Signage Design

Everything You Need to Know About Color Psychology in Signage Design

Adjusting colors has weird and fascinating effects on our perception of the objects we see, a well-known scientific truth.

Color may boost our mood or make us unhappy, feel warm or cold, calm or angry, and even alter our perception of food taste. This, of course, has a significant impact on marketing and signage.

Marketers have long acknowledged colors used in a logo or sign as having a substantial impact on how a company is viewed. For example, consider what Cadbury’s Dairy Milk might look like if it came in a bright red package. Purple was picked for its luxury and elegance long ago, and changing it now would be odd.

Color is such an important design element that, when utilized effectively, it can help your signage communicate core values to your clients – but how do we pick the appropriate colors?

What is the significance of color psychology?

Whether you like it or not, your clients will intuitively feel a particular manner about your company due to your visual branding choices. And besides, the Toys ‘R’ Us logo isn’t designed to make us think the same thing the National Geographic wordmark does.

Whether you want your business to be related with youthful enthusiasm, a mature adherence to conservative values, or high-tech innovation and elegance, the color choices you make for your signage can help your customers intuitively understand those values – often before you add something else.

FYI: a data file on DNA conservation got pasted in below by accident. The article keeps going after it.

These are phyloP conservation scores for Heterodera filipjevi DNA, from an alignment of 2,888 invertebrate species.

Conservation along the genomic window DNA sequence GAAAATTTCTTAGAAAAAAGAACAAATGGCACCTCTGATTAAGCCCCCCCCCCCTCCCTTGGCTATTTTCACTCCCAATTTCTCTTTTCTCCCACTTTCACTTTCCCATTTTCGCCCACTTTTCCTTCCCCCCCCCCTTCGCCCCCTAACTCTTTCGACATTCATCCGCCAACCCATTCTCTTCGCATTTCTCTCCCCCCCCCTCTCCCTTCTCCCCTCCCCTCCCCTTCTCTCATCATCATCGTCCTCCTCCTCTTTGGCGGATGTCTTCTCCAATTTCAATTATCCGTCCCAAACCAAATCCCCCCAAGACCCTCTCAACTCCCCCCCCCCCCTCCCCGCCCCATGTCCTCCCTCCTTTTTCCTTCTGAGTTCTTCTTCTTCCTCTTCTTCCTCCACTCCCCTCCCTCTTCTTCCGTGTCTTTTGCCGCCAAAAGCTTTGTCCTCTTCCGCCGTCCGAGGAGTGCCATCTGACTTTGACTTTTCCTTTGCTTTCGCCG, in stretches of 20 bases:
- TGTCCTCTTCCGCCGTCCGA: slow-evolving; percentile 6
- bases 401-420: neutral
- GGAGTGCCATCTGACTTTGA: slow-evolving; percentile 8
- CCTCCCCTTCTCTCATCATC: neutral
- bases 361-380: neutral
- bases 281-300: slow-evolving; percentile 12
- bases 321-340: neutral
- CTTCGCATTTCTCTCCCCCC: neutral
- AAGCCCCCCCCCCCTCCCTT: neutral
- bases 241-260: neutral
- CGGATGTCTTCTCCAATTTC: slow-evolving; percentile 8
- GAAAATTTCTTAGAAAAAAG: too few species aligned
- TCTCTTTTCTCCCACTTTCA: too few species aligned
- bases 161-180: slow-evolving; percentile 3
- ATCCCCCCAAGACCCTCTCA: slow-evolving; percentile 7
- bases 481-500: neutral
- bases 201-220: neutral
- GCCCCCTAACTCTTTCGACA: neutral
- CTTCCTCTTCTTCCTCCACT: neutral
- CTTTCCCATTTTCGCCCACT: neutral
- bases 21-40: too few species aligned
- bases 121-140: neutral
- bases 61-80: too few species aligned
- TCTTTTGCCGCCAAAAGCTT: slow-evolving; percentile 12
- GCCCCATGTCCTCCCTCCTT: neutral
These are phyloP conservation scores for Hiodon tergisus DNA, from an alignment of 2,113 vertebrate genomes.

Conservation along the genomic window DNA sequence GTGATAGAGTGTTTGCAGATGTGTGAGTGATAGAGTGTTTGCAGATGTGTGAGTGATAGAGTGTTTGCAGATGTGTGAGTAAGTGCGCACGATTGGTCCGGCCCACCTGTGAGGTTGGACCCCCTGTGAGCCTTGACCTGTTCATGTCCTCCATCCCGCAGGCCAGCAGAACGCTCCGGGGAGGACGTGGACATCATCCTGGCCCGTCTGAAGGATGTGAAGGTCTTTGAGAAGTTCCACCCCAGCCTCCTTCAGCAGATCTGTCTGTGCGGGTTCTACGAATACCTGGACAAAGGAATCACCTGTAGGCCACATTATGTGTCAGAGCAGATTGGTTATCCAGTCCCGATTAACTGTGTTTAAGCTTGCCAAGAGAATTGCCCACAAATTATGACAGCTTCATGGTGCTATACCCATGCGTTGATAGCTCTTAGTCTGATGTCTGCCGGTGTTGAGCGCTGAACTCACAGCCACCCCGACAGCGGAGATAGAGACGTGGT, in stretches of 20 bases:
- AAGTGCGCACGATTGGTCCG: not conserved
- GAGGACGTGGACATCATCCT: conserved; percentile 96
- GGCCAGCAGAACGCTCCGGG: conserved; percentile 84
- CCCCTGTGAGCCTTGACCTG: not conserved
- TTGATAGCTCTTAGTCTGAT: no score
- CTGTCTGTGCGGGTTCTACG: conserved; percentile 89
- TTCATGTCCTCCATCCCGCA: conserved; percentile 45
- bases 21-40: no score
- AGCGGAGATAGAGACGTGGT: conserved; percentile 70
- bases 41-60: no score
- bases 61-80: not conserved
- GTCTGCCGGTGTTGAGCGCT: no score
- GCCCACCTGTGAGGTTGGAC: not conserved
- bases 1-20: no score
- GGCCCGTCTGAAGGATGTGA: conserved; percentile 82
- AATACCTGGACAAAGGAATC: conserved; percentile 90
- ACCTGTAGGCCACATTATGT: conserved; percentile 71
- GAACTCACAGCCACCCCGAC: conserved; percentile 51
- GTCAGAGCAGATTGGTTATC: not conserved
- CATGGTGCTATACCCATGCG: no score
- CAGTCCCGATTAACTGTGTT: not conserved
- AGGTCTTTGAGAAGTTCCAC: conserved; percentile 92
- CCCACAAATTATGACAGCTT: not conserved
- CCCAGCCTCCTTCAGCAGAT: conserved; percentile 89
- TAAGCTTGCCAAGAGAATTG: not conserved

Because so few people are fully aware of the effect, it’s an intelligent way to think about color psychology in signage design to realize that it’s not practical to express meaningful information. It is, however, effective in influencing your clients’ ‘gut instinct’ about your company, even if they are unaware of why they have it.

You can influence your clients’ and visitors’ perceptions of your firm in this way, even before they do deal with you.

What are some of the most well-known color associations?

It’s important to note that color association isn’t an exact science before we get into our list of which colors are connected with specific emotions and themes. In addition, individuals may have distinct preferences for different hues. (For instance, people may despise green as it recalls them of something negative.)

Colors can have various connotations for people of various cultural origins. For example, while yellow is considered a pleasant and hopeful color in many nations, it is seen as a color of death and sadness in Latin America — and green, which for most of us signifies environment and wellness, is seen as a color of untrustworthiness in China.

As a result, the following list of common color associations should be treated as a guide that applies mainly to the Western world and in general, rather than a definite guarantee in all situations:

  • Orange color: youth, vitality, simplicity, cheerfulness, and economy
  • Yellow color: joy, competence, optimism, and immaturity
  • Color red: strength, thrill, love, desire, energy, and rage.
  • competence, masculinity, quality, and serenity